The histomorphologic and imaging studies were accompanied by clear and clinically relevant functional improvement. Two of the 13 patients showed an unappreciable change in force production compared with pre-operative outcomes, but 11 of 13 patients increased their pre-operative force production measured via dynamometer by 20–140% at 6 months after surgery. Twelve out of 13 patients showed improvement in functional task performance. It is important to note that all patients had previously undergone standard of care treatments, and custom designed, aggressive physical therapy regimens prior to ECM implantation and showed a plateau in force production or functional task performance. The improvements in performance following ECM bioscaffold implantation are thus likely due to ECM intervention. The importance of a rigorous physical therapy program following ECM implantation and its association with successful outcomes should not be underestimated. The application of a physiologic mechanical load (i.e., concomitant physical rehabilitation) during the entirety of the remodelling period following ECM implantation has been shown to promote favourable outcomes.2427 It has been suggested that ECM bioscaffolds contribute to force improvement by simple force transduction based on results of a rodent model in which post-operative physical therapy could not be controlled.28 While the scar release of the procedure and the mechanical transduction effect of the ECM layer may both be contributing factors to the improved function, the histologic imaging and electrophysiologic evidence of vascularised, innervated skeletal muscle within the defect site in the present cohort of human patients suggests a positive and contributing role for new skeletal muscle in the functional outcomes. Taken together, the data from this study show that ECM implants for soft tissue reconstruction, while long regarded as a passive reinforcing layer, can undergo important functional remodelling during the healing process.

Electrodiagnostic studies conducted on 8 of the 13 patients showed concomitant nerve and muscle remodelling following ECM treatment. Specifically, seven subjects presented with a pre-operative electrodiagnosis of incomplete mononeuropathy in the area of the VML defect. After treatment with ECM, five of the eight patients showed improvements in nerve conduction or needle electromyography parameters including CMAP. These results indicate electrically active, functionally innervated muscle. Electrical activity present within the ECM implant site is consistent with a concomitant strength improvement. Histologic outcomes further corroborate these results showing presence of β-III tubulin+ cells within the remodelling site by 6 months after surgery.

The present study has several limitations. It was not possible to include an untreated control to determine the effects of scar tissue debridement and tenolysis alone. However, 12 of 13 patients had been subjected to extensive standard of care therapy (i.e., average of 10 previous surgeries across all patients) and failed to improve. Placebo effects (i.e., patients having more confidence after treatment, which could translate to improved functional outcomes) were uncontrolled. Although histologic outcomes show the presence of PVSCs and desmin+ muscle fibres within the ECM implantation site, and these findings were associated with improved functional and strength outcomes, the present study does not provide conclusive evidence that there is a causal relationship between the presence of these cells and the downstream functional improvements. The diverse nature of anatomic implant sites and physical therapy activities performed by the subjects made determination of an ‘average’ functional improvement following bioscaffold implantation impossible. No two patients had the same injury or comorbidities, and thus each had a personalised physical therapy regimen composed of specific exercises depending on the site of injury and other comorbidities.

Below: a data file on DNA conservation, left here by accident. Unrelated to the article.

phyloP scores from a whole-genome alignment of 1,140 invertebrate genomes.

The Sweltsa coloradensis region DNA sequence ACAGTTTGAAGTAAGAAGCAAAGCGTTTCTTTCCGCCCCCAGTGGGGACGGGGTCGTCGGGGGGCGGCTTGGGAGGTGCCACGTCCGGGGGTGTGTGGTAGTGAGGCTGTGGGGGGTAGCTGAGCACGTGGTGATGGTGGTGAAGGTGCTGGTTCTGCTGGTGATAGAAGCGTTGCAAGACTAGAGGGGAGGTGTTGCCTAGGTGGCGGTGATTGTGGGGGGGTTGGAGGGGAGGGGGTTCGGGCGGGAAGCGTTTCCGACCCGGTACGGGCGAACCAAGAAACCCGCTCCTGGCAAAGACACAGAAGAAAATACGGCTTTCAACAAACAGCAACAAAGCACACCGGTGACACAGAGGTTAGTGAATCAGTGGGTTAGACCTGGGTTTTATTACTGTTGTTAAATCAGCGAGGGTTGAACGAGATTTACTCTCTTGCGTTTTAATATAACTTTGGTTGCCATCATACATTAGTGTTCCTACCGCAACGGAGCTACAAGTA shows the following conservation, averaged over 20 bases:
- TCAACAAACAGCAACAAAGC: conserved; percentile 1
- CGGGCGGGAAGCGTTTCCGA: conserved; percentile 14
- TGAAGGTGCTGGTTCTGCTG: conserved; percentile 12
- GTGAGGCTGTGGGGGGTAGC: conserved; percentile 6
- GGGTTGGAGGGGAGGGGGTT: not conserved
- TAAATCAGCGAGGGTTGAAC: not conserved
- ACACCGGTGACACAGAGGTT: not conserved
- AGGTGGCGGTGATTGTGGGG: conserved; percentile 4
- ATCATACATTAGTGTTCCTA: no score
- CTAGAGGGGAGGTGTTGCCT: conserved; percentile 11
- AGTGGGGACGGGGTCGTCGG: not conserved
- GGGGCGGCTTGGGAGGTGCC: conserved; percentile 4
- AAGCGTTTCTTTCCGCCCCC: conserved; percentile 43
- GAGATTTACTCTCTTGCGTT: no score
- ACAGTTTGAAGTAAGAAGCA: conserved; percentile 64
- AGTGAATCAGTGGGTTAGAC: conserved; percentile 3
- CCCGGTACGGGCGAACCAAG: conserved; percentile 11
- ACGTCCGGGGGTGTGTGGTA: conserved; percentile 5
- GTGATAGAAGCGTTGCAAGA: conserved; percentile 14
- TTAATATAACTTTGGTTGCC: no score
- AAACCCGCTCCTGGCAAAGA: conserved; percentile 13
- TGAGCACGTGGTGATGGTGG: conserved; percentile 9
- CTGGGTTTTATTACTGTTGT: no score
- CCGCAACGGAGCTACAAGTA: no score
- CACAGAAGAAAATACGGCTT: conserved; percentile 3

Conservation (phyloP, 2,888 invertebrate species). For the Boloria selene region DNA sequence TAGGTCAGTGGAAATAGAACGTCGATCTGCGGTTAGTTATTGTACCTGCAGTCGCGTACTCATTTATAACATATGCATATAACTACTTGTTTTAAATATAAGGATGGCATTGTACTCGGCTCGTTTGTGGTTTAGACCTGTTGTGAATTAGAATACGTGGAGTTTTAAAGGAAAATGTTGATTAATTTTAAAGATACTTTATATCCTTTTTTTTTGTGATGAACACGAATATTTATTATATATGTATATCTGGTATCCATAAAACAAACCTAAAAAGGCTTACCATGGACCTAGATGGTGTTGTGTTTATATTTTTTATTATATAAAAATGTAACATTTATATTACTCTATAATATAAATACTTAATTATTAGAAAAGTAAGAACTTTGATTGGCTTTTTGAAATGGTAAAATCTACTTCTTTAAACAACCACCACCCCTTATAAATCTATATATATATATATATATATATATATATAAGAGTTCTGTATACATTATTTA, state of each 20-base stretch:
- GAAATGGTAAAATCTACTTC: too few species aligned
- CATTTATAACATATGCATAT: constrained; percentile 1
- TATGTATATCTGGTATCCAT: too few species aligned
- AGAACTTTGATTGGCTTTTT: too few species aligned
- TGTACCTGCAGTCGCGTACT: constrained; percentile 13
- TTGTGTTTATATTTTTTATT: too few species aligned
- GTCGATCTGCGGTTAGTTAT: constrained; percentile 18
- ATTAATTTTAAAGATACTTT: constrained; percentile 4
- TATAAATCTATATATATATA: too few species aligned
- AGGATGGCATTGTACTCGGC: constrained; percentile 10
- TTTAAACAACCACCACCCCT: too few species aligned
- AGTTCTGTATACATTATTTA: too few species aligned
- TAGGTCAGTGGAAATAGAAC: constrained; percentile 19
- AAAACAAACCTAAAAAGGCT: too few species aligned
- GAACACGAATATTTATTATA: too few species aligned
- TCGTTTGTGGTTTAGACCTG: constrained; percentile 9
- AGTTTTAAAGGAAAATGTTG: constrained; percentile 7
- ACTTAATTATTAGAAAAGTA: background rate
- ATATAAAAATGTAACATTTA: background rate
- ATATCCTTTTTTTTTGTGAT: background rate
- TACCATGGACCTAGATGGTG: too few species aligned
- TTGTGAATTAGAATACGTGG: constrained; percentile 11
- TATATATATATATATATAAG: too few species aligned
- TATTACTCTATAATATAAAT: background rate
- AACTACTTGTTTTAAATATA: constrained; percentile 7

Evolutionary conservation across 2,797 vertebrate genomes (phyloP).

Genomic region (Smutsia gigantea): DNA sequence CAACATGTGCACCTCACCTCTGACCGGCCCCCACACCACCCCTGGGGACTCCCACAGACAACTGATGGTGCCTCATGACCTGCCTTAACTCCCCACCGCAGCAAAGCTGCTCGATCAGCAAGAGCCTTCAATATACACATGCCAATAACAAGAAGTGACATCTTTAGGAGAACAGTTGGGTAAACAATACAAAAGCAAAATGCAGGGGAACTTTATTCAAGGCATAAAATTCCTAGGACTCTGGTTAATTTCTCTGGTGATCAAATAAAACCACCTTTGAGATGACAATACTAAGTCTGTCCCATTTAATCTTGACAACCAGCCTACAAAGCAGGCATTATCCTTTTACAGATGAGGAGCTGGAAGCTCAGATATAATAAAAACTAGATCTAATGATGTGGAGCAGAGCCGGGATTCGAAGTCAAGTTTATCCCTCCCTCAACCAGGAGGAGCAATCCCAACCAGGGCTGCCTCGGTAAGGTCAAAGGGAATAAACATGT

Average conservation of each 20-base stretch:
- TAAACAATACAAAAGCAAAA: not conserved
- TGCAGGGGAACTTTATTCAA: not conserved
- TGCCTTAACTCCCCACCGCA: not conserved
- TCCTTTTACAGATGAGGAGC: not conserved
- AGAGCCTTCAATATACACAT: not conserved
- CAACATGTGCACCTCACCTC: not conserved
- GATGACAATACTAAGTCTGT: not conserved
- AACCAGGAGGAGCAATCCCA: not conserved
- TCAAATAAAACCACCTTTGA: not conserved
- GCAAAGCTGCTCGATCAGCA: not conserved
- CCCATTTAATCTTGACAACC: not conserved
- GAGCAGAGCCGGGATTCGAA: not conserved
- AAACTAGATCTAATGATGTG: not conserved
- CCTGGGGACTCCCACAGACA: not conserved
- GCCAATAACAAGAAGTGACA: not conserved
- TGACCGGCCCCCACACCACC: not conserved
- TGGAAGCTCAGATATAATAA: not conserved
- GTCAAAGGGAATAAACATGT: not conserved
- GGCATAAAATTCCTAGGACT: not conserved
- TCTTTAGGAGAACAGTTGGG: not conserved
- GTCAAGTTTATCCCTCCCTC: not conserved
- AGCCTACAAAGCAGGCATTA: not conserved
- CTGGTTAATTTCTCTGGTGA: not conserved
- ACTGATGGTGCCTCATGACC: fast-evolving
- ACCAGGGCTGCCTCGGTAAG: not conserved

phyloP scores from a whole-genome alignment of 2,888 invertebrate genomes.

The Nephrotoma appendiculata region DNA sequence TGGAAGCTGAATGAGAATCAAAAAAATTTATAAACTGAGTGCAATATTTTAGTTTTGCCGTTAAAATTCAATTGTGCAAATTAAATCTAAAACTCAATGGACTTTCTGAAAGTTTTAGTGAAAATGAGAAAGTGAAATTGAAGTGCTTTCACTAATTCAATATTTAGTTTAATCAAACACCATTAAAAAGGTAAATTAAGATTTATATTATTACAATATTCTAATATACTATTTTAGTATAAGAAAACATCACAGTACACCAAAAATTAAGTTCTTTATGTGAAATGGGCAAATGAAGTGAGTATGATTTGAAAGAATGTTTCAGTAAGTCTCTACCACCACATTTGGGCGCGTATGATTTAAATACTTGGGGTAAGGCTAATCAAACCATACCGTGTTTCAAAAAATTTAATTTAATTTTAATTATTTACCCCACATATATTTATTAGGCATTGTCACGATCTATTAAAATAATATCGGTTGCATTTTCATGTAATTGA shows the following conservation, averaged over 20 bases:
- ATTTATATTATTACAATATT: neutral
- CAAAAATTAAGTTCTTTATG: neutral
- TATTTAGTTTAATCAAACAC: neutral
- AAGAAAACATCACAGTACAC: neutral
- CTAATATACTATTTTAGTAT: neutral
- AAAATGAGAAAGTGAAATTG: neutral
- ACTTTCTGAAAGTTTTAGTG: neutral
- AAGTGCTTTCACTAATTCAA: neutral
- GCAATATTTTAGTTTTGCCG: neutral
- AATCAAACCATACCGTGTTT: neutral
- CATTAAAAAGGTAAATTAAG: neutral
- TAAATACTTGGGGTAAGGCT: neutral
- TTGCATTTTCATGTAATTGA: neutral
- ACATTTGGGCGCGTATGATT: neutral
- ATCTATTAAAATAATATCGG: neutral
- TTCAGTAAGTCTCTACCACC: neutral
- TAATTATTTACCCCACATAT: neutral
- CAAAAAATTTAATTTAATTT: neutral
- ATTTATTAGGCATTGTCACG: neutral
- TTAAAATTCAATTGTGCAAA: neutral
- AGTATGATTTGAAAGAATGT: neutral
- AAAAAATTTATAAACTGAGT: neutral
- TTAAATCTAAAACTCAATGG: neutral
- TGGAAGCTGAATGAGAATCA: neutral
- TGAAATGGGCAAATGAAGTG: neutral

The results of this 13-patient cohort study show that an acellular biologic scaffold approach can facilitate constructive and functional tissue remodelling following VML. The mechanisms by which such materials mediate their remodelling effects appear to include recruitment of myogenic progenitor cells, improved innervation and functional skeletal muscle formation. The findings reported herein support the use of ECM bioscaffolds as a viable treatment option for VML treatment.

Materials and methods

Overview of study design

A cohort study examining functional and histomorphologic outcomes following VML repair with acellular biologic scaffolds was conducted with informed subject consent and approvals from the Institutional Review Board of the University of Pittsburgh and the US Department of Defense Human Research Protection Office (, identifier NCT01292876). Subjects were screened for established exclusion criteria.14 A total of 13 subjects were enroled and subjected to a custom designed physical therapy regimen both before and following implantation of one of three different xenogenic scaffold materials, all of which were composed of porcine ECM (Table 1). Patients were enroled in pre-operative physical therapy and required to reach a functional plateau before the surgical procedure so that post-operative improvements in function could not be attributed to therapy alone. Force production, functional task improvement, EMG analysis, CT or MRI imaging, and histology were used to evaluate return of strength, function and bioscaffold remodelling characteristics at 6–8 weeks, 10–12 weeks and 24–28 weeks post implantation.